(2013) Fantasy (Universal) Domnhall Gleeson, Rachel McAdams, Bill Nighy, Lydia Wilson, Lindsay Duncan, Richard Cordery, Joshua McGuire, Tom Hollander, Margot Robbie, Will Merrick, Vanessa Kirby, Tom Hughes, Clemmie Dugdale, Harry Hadden-Paton, Mitchell Mullen, Lisa Eichhorn, Jenny Rainsford, Natasha Powell, Catherine Steadman. Directed by Richard Curtis
We often wish the opportunity was there to go back in time. What would you do if you could? Fix the mistakes you’ve made? Spend it with a loved one who’s passed on?
Tim (Gleeson), a diffident just-turned-21-year-old who lives in one of those eccentric British families that is more endearing than creepy, is given just that dilemma. He’s pulled aside from his kindly eccentric dad (Nighy) and told that the men in the family can inexplicably travel back into the past. Not just any past – just their own. All they have to do is go into a dark place, shut their eyes and clench their fist and think about the moment they want to go to and bingo bango bongo! There they appear, wearing the same clothes they wore at the time.
Tim, an aspiring lawyer who is just about to move to London to take up a practice, is surrounded by that lovably eccentric family I just mentioned. Kit Kat (Wilson) is his free-spirited younger sister who loves to hug but hates to wear shoes and has terrible taste in men as it turns out, leading her down a scary road. Uncle Desmond (Cordery – referred to as Uncle D) is scatter-brained and possibly senile but is a natty dresser. Only Tim’s mum (Duncan) seems to have any grounded sense whatsoever, putting up with her husband’s eccentricities and puttering about in the garden in their lovely but somewhat seedy Cornwall manse.
With this gift in his grasp, he decides that rather than pursue fortune or fame (or just catch up on his reading as his father does) he chooses instead to get himself a girlfriend. At first he goes after Kit Kat’s friend Charlotte (Robbie) but that doesn’t go quite so well, so he moves into the flat of perhaps the meanest most curmudgeonly playwright in Britain (Hollander) and strikes up a friendship with office doormat Rory (McGuire). He also maintains his longtime friendship with socially awkward Jay (Merrick).
Going out to dinner with Jay at one of those restaurants that serves their meals in complete darkness, they end up sitting at a table and having an unintended double blind (literally) date with the tartish Joanna (Kirby) and the mousy American Mary (McAdams). Tim falls for her hard at first sight outside the restaurant. From then on, his focus is on winning her over, correcting the mistakes he makes by ducking into nearby closets and toilet stalls.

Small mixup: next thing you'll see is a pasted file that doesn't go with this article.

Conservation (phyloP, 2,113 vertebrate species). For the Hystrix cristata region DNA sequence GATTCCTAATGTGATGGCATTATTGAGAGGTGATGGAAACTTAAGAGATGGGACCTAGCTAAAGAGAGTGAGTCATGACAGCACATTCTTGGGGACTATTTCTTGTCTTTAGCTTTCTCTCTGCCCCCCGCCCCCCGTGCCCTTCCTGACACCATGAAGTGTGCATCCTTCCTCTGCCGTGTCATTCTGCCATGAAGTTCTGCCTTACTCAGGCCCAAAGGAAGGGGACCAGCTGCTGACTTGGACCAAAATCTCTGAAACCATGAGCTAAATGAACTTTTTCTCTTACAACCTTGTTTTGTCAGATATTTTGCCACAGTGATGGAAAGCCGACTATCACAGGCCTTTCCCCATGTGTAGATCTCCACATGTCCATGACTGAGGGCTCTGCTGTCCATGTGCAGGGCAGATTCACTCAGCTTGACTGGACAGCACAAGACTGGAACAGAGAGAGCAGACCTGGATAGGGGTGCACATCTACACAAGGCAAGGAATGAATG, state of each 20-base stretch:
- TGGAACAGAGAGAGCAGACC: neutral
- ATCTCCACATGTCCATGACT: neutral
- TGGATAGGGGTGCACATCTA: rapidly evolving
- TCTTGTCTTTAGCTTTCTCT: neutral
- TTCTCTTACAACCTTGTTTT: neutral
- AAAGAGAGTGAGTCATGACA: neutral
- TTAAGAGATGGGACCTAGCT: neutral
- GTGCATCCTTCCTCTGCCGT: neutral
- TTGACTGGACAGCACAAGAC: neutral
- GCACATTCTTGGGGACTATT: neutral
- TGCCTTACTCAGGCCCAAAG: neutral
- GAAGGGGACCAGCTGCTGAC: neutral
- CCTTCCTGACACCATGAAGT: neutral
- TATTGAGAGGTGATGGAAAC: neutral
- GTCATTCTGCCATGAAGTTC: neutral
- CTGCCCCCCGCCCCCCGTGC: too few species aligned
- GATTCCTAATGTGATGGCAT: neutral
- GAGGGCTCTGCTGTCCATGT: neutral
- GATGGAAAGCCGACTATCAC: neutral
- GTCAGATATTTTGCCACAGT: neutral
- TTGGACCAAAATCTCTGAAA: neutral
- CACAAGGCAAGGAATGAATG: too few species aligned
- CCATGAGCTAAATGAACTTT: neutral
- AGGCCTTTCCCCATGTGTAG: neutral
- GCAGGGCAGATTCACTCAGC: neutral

As his extraordinary but ordinary life progresses and Tim continues to use his gift he discovers that not everything can be fixed and those things that can be often come at a great price. He also learns what is important in life and what moments shouldn’t just be relived – but lived in the first place.
Curtis previously directed one of my all-time favorite movies (not to mention one of the best romantic comedies ever) in Love, Actually and also has written such fine films as Four Weddings and a Funeral and Bridget Jones’ Diary. His penchant is for writing about somewhat awkward, stammering nebbishes with nonetheless sweet hearts who look for and find love, sometimes with unexpected partners. Hugh Grant has been his main stand-in but Gleeson (son of brilliant character actor Brendan) isn’t half-bad. The ginger-haired ex-Weasley from the Harry Potter series has a lot of the same characteristics that Grant has – the wry wit, the stammering delivery, the self-effacing charm. He is less handsome in the traditional sense (although he’s plenty good-looking) and is more of a believable un-self-confident sort than Grant ever was.
Bill Nighy, a regular in Curtis’ films (who could forget his Billy Mack in Love, Actually?) can steal a movie just by being Bill Nighy. His droll delivery and eccentric demeanor are completely endearing. His chemistry with Gleeson is considerable and there seems to be a genuine warmth between the two men. One looks forward to Nighy’s films and his final scenes are powerful indeed.
This isn’t just a movie about finding love, or of time travel. It’s much deeper than that. This is a movie about appreciating the moment, of cherishing the things that are small and everyday occurrences. Curtis reminds us to live each day to the fullest possible, to savor the little joys – the gratitude of a harried counter girl, the smiles on the faces of your children when you come home from work (although if this were an American film the little brats would be glued to a videogame) or the glow of lamplight as you walk into your home from the darkness after a long day.
While like a lot of Curtis films the cute factor sometimes brushes up against overload, the meaning behind the movie is clear and will give you lots of food for thought well after the end credits roll. While the cynical and jaded sorts (many of whom are New York film critics) may not find this to be their cup of tea, you’ll want to pour honey and lemon in and sit back and sip contentedly. Like a good cup of hot tea, this movie will leave you with a warm, loved feeling and perhaps also with an irresistible urge to hug someone you love.
REASONS TO GO: Surprising depth and warmth. Nighy steals the show but Gleeson proves to be an able comic actor.
REASONS TO STAY: Too cute for its own good in places.
FAMILY VALUES: A fair bit of cursing and some sexual scenes.
CRITICAL MASS: As of 11/17/13: Rotten Tomatoes: 68% positive reviews. Metacritic: 55/100.
COMPARISON SHOPPING: The Time Traveler’s Wife
FINAL RATING: 8.5/10